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“What steps have you taken to manage your business during the economic downturn?” The answers to this question and many others about the specialty food business were the subject of a joint Webinar presentation last week by the National Association for the Specialty Food Trade (NASFT) and Mintel International. The presentation, entitled “State of the Specialty Food Industry 2009,” examined the specialty food supply chain and how the suppliers, manufacturers (big and small), distributors, importers and brokers are weathering the recession.
Manufacturers told the NASFT that they are continuing to roll out new products to keep their brands exciting and relevant. They also reported offering sales incentives and running product in smaller batches to keep production staff working.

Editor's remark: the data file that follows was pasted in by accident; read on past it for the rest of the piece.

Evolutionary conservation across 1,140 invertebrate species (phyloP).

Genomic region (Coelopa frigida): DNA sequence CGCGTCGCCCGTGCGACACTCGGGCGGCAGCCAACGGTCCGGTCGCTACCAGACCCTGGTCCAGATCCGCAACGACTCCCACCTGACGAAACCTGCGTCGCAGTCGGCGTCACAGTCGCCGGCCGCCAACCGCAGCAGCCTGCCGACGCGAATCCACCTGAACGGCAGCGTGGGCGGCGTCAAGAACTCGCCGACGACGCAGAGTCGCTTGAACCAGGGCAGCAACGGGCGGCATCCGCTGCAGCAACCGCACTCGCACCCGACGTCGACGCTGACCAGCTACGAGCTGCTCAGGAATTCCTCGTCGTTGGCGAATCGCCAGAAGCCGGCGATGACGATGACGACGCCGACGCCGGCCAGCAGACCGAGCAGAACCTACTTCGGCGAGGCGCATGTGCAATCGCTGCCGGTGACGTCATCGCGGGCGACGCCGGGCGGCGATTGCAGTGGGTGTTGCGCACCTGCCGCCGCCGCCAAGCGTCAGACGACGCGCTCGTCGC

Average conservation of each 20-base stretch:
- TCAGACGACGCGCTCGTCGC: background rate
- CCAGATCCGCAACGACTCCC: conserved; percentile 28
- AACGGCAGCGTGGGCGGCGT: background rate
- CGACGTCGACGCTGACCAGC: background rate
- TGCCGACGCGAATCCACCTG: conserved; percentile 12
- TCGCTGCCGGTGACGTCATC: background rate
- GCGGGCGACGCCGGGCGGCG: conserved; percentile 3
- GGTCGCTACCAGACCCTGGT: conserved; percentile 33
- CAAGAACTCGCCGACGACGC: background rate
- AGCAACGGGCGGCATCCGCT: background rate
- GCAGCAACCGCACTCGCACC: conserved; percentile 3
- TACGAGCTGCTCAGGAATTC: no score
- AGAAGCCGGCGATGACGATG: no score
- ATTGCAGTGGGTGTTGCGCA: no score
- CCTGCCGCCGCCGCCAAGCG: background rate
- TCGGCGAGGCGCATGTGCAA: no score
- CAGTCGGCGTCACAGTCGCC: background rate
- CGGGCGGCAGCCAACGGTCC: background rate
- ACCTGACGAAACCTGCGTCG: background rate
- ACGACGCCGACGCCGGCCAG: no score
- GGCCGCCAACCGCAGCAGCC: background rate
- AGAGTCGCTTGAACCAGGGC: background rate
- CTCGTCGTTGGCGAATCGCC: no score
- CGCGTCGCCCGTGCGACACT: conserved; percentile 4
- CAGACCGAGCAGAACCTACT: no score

On the distribution side, some distributors are reporting flat sales and a slowdown in receivables. They also report looking toward lower price-point alternatives to bigger-ticket items, and admit that their buying power has been affected by a weak dollar. Overall, distributors say they are trying to “purchase smarter and keep prices low.”
To offset a decrease in sales, some importers note that they have begun to look at new package sizes, including bulk, with lower cost per unit for foodservice. This group is also emphasizing sales management and promotions in their work with retailers.
Finally, brokers say that they’re pushing less expensive products and working with retailers on deals from the manufacturers. Overall, brokers report that customers are ordering less and reducing inventories.
In terms of SKUs, the NASFT and Mintel reported that in 2008, the mean number of SKUs was as follows for each group in the specialty food supply chain: